Geography and the priority of injustice
Annals of the Association of American Geographers
Taylor & Francis (Routledge) / Association of American Geographers (AAG)
Reason for embargo
This is the author accepted manuscript. It is currently under an indefinite embargo pending publication by Taylor & Francis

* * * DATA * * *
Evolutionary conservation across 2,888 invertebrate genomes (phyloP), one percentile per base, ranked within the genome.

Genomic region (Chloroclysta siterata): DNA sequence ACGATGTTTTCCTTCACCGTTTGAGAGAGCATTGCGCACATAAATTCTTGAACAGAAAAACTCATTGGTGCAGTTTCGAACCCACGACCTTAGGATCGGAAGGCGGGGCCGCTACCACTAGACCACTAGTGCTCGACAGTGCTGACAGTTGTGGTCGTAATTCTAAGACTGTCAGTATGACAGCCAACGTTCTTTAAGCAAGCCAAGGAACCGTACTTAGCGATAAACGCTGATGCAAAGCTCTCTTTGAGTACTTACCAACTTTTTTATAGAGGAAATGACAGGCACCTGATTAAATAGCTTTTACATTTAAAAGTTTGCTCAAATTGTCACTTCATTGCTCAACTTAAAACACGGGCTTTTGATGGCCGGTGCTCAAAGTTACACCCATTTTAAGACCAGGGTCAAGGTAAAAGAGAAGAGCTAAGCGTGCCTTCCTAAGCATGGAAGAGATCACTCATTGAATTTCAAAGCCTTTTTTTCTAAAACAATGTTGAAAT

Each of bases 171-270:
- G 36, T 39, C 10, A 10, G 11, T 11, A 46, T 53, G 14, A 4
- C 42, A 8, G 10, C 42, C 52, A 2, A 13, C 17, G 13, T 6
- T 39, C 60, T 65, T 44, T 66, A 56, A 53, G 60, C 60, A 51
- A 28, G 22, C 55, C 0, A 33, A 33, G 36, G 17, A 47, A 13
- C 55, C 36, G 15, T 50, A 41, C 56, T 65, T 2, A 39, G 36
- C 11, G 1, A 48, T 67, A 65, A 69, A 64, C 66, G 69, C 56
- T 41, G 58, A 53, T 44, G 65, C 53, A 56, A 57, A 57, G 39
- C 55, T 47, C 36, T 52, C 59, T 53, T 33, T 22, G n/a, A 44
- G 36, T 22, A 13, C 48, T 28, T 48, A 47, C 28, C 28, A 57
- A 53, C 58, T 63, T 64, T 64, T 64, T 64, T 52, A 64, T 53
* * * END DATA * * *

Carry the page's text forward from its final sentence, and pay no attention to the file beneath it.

This article considers the challenges that follow from giving conceptual priority to injustice in the analysis of political life. Human geography, urban studies, and related fields of spatial theory meet this challenge halfway, in so far as expressions of injustice through social movement mobilizations are given primacy over philosophical elaborations of justice. However, the privileging of practice over theory reproduces a structure of thought in which justice continues to be understood as an egalitarian ideal against which injustice shows up as an absence or deviation. The practical primacy accorded to expressed claims of injustice inadvertently displaces a model of authoritative, monological reasoning about the meaning of justice from ideal theory onto explanatory accounts and ontologies of space. Basic assumptions about how spatial theory matters to questions of justice are disclosed by tracing the recurrent disavowal of “liberalism” in debates on social justice and the city, the just city, and spatial justice. Thinking about claims of injustice in a double sense - as involving demands on others that require vindication – calls into question the value of inherited ideals of the political significance of the “the city”, by drawing attention to the enactment of distributed public spaces of claims-making, reasoning, and accountable action.